Thursday, September 02, 2010

NAACP watches for 'tea party' racism, stirs controversy

Washington Post = By Krissah Thompson

NAACP leaders have a message for the members of the tea party movement: We're watching you.

The civil rights group has partnered with three liberal media Web sites to form a "tea party tracker" intent on monitoring "racism and other forms of extremism" within the tea party movement.

The online project, which was developed and branded by the NAACP's new media staff, has already drawn strong criticism from tea party supporters, who have said repeatedly that racism plays no role in their movement.

Hilary Shelton, director of the NAACP's Washington bureau, said the project was started because NAACP leaders kept hearing from its members that they were seeing racist signs, T-shirts and commentary coming from the tea party movement.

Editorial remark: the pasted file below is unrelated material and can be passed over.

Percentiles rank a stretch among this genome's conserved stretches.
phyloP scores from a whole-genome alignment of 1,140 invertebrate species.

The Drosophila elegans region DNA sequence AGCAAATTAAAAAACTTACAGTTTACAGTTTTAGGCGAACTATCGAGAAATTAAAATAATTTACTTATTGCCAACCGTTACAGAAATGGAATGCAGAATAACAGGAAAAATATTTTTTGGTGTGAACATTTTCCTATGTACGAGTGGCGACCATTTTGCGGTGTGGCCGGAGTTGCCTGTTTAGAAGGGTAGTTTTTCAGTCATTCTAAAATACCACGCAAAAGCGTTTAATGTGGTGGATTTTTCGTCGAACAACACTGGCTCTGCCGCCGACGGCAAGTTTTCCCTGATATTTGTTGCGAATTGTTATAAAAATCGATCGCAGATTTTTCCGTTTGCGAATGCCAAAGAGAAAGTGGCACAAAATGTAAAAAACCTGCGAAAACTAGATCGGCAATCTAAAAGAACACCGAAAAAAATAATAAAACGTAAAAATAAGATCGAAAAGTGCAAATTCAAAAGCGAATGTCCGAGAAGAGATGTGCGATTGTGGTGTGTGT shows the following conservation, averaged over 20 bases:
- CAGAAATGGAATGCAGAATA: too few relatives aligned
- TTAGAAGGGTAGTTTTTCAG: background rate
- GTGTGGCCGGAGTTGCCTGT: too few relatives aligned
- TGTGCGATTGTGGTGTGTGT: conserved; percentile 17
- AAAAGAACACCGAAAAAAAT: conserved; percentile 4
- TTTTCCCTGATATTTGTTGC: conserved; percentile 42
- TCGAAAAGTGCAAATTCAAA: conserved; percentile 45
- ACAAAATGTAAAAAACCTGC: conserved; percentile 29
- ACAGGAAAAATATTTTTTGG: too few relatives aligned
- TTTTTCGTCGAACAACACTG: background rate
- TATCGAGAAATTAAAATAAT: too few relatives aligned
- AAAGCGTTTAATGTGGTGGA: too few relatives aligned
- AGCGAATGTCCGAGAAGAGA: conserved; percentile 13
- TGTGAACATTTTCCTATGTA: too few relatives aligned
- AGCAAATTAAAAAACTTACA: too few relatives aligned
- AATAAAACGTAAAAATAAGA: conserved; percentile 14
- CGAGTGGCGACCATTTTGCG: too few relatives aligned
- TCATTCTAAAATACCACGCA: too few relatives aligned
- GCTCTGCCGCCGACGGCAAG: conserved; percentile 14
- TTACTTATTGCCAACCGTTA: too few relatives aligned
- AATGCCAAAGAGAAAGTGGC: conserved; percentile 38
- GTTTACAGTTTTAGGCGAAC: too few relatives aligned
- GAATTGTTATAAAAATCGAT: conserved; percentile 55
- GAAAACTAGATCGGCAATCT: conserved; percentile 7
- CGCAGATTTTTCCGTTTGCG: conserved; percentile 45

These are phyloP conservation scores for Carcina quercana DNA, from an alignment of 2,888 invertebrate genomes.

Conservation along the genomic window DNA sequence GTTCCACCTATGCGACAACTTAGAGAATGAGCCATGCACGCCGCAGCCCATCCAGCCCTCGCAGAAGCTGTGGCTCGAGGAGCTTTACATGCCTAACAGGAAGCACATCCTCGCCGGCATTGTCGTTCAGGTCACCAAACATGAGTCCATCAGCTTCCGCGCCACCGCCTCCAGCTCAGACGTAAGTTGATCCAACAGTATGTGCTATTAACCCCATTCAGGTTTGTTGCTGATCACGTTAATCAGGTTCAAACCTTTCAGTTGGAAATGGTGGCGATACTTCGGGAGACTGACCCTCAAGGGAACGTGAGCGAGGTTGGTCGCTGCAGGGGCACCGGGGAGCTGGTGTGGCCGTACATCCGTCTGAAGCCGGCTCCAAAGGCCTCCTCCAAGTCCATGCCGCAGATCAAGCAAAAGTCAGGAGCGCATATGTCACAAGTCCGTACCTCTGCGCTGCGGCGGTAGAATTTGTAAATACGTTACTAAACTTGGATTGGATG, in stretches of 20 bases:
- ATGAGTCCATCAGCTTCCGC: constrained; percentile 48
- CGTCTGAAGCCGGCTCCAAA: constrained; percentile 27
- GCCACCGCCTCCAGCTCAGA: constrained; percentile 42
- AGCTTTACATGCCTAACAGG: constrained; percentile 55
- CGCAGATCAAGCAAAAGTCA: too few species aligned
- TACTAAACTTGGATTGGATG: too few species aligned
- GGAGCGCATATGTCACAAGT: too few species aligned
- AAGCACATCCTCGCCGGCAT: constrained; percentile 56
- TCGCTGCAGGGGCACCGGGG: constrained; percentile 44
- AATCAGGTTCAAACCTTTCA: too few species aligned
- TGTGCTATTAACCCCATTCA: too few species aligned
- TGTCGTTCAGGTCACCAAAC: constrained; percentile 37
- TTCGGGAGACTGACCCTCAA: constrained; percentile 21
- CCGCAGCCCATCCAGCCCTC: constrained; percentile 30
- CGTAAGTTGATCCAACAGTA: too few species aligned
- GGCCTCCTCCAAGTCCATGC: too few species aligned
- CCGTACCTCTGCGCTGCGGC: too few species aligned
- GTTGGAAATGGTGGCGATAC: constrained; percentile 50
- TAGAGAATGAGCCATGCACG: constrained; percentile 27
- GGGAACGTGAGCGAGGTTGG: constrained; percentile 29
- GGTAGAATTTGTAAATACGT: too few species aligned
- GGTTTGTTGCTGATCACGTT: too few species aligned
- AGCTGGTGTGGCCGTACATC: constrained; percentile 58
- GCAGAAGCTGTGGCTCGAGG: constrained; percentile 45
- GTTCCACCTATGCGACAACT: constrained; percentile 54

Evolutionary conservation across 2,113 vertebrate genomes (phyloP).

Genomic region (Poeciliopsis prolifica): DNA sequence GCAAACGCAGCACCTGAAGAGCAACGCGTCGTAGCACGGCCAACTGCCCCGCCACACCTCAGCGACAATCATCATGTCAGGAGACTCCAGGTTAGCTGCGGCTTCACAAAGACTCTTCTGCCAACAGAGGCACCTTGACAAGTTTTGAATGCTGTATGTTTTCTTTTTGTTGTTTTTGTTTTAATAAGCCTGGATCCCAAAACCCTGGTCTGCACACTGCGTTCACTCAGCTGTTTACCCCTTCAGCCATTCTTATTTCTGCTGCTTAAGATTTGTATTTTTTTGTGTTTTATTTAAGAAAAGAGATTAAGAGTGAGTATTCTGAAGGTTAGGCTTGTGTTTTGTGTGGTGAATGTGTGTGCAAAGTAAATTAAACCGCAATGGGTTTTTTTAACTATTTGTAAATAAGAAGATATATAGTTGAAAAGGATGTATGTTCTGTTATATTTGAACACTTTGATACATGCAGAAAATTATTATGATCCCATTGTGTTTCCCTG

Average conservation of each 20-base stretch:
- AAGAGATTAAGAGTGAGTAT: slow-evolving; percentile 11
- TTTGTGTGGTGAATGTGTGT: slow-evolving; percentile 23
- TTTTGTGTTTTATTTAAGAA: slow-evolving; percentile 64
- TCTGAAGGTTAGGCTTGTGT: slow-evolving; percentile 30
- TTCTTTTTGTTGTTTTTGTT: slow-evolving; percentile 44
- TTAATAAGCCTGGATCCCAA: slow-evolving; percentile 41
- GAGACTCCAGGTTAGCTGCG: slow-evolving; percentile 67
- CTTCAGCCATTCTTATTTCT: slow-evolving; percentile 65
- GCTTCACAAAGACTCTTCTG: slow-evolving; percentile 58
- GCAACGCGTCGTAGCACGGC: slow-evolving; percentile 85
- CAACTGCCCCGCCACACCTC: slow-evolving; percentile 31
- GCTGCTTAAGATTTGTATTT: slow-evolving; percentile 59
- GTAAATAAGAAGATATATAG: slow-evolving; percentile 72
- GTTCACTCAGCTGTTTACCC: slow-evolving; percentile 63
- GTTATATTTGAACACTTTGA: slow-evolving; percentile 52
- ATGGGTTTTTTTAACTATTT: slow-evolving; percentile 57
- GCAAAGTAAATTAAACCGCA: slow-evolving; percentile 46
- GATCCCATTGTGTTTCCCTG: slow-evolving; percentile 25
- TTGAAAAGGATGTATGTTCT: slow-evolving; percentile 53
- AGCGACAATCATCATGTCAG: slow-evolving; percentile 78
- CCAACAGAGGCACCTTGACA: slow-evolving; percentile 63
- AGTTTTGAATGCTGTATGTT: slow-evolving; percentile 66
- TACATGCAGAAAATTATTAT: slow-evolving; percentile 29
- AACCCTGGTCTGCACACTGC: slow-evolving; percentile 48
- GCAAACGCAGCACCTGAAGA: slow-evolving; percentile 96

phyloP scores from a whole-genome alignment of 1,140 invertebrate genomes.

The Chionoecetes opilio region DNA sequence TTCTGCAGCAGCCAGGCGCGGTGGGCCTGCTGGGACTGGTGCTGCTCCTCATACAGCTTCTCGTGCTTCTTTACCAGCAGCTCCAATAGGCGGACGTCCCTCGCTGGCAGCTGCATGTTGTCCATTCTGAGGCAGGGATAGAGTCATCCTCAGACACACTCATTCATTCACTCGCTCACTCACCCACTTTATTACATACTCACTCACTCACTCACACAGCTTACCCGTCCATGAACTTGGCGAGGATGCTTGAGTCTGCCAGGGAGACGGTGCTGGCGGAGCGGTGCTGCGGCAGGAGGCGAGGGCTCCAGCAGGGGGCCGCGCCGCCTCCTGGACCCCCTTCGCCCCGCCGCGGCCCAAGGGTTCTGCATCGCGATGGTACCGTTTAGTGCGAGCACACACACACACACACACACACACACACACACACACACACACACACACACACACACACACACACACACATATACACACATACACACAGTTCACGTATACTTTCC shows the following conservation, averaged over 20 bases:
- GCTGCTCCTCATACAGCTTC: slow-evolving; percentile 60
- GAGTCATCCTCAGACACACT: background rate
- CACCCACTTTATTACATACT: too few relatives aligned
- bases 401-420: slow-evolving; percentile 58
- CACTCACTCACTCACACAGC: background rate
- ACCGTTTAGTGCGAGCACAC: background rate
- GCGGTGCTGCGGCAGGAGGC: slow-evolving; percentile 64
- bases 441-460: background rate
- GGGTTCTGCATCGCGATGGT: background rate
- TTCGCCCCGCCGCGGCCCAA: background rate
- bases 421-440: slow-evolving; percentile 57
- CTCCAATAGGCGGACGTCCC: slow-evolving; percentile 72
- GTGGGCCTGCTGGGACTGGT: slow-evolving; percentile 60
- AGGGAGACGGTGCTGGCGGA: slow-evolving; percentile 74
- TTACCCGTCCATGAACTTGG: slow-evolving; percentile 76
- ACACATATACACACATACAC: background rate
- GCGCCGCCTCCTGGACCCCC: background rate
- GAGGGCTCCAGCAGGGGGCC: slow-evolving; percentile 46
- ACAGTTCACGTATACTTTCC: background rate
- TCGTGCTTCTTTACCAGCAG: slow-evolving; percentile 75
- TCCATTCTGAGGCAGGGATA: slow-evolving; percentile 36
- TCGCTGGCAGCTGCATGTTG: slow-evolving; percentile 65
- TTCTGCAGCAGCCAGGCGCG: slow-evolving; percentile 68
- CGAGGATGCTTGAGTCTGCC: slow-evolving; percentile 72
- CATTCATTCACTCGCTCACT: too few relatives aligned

"The site is set up to be utilized as a tool to track activities as they come up," Shelton said. "It is in some ways consistent with the kind of tracking that has been done of other extremist entities. I do not want to suggest that the tea party is a hate group, but there are some disturbing elements within."

The conservative Web site Daily Caller first reported the story about the site, which features a blog, breaking news section and the tagline "a watched pot never boils."

Brendan Steinhauser, director of federal and state campaigns for Freedomworks - which supports many tea party groups - called the ongoing conversation about racism and the tea party frustrating.

Steinhauser said liberal groups don't hold themselves to as strict a standard. For example, he said, at antiwar rallies during the Bush administration there were signs showing communist decals and supporting communist leaders Fidel Castro and Kim Jong Il.

"There's such a different standard we're held to," Steinhauser said. "Both sides have to self-police. We should all hold ourselves accountable."

The tea party tracker site is aggregating stories from Think Progress, Media Matters for America and New Left Media - which all promote liberal ideas, while criticizing conservatives and Republicans.